I had the same problem, new motor new capacitor, overheats and shuts off… Found I had connected two wires incorrectly. C on capacitor is for common power(usually yellow) from the contractor block, HERM is for the compressor( usually a blue wire) and fan is for the fan. If the fan runs the wrong rotation switch the wires on C and fan…
My fan stops After 5 mins and all you hear is a.c. humming .you turn it back on a 2 hours later it does samething. Is fan motor bad
Most likely, theres a small chance its a cap but mine is doing the same thing, motor is on the way.
Tried installing a new motor and capacitor, however still kicked off after 10-15 minutes. Pressure as well as amp readings were all within respected limits. Any ideas on what I might try or what the issue is?
Hi, after a major storm my heat pump fan stopped starting (and there was even some smoke coming out of the fan as it was not starting and overheating). I have replaced the capacitor, switch, and antifreeze board. Everything seems to run OK now but when the AC goes off the top of the fan is getting hot and become hotter and hotter over time (the AC reaches the preset temp and the system turns itself off as it supposed to–no compressor buzzing and fan turns itself is off (?)–it does not spin but getting hotter). Any help how to solve this issue? Thanks!
I,m having the same issue with my 3 ton trane unit install new motor run capacitor and contactor runs ok put shouts down fan motor very hot then fan motor stops any help would be greatly appreciated thanks raj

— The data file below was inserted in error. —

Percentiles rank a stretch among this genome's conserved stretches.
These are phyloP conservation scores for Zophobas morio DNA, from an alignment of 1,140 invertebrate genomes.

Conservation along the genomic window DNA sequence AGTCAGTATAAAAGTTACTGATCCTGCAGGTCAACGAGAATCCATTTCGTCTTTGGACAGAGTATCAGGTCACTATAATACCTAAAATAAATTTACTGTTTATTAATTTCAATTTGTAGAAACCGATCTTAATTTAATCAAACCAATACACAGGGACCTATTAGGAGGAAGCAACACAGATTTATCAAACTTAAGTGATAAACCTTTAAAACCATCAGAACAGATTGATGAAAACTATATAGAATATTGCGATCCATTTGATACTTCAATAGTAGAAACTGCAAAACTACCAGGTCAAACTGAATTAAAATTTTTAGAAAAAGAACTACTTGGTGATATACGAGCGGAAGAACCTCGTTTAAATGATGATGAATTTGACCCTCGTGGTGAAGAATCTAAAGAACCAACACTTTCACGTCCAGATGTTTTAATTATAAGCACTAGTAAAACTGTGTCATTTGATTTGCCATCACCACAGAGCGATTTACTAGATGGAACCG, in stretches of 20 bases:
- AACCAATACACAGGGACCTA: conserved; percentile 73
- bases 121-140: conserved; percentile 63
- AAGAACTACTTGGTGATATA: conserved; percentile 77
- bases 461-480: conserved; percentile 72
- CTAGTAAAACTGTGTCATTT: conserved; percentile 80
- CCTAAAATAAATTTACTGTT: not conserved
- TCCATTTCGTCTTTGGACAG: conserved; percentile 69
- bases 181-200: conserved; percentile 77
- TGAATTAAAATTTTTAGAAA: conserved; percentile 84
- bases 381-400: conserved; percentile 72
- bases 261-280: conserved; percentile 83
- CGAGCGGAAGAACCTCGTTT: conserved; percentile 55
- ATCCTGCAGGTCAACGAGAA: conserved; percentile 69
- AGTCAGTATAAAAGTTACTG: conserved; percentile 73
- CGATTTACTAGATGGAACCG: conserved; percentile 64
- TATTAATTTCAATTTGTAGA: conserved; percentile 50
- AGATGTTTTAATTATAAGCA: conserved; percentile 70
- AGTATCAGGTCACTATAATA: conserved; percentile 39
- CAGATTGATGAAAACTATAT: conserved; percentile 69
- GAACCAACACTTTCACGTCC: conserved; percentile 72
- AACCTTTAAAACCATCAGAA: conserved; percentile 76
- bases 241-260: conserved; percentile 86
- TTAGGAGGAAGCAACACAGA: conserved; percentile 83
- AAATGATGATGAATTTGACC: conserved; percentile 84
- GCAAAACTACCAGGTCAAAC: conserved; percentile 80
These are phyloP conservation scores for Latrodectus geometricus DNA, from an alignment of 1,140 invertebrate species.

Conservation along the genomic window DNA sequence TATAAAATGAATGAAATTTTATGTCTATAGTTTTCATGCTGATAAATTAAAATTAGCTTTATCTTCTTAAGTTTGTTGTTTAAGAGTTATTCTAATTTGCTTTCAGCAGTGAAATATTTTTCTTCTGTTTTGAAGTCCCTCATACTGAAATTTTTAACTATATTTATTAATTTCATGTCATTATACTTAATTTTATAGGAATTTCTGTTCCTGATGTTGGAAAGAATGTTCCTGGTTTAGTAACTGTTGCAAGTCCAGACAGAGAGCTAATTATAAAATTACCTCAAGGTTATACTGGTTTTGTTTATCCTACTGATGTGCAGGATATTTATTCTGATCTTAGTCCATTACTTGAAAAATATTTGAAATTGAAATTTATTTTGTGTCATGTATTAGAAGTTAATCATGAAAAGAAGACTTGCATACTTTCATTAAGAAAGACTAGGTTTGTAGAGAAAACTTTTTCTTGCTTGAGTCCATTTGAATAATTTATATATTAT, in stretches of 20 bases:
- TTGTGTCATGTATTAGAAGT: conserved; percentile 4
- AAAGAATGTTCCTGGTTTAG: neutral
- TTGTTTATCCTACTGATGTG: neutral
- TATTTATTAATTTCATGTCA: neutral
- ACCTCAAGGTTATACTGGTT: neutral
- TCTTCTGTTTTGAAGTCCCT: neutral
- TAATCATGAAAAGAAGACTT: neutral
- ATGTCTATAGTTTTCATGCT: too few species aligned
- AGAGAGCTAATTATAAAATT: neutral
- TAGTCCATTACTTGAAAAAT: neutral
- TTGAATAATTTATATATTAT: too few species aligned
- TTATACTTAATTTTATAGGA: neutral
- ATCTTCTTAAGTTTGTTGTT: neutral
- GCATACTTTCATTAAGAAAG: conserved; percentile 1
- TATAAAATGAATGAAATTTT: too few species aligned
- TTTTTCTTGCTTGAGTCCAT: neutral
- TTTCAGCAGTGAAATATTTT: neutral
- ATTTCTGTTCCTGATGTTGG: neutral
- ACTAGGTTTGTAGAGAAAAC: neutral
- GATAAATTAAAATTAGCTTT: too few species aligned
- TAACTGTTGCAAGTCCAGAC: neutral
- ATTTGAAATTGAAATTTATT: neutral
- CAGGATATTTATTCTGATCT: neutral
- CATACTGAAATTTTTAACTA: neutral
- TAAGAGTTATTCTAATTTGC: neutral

I replace the moter and capacitor its work fine for a while when run for awhile the motor does nor stare until it’s cool off also when it on there no air blowing up could the trouble
I’m having the exact same issue old carrier unit I’ve changed fan motors capacitors everything I can think of and at 15 to 20 mins my amps jump from .8 to 19 and shuts it down my unit is a 460 3ph HELP
Did you ever find the solution, i have the same problem, changed the fan motor also the capacator hut still the fan stops working , i have to turn it off and on to get it move after
so. I am from Arizona. I replaced the condenser fan motor with 1.5A and the thermal switch would kick in because I need 1.8Amps motor. Then I realised that here in Arizona, we need a higher insulation motor. Got a 60°Ceusious when the motor I replaced was a 70°C. I think the right Amperage and temperature tolerance are a must.
I have the same problem. Replaced motor twice and overheats after about 15-20 minutes. It is 208/240 v on 240v ststem. I also installed new cap and still did the same thing on second motor.any ideas would be helpful.
A bad capacitor is the most common cause but it can also be many other things. One thing overlooked often is make sure the fins of the unit are not clogged up making the fan work harder trying to pull air. A tech would check the Amps the motor is drawing and match it to the motor to see if it is Over-Amping and than go from there. Let us know how it goes.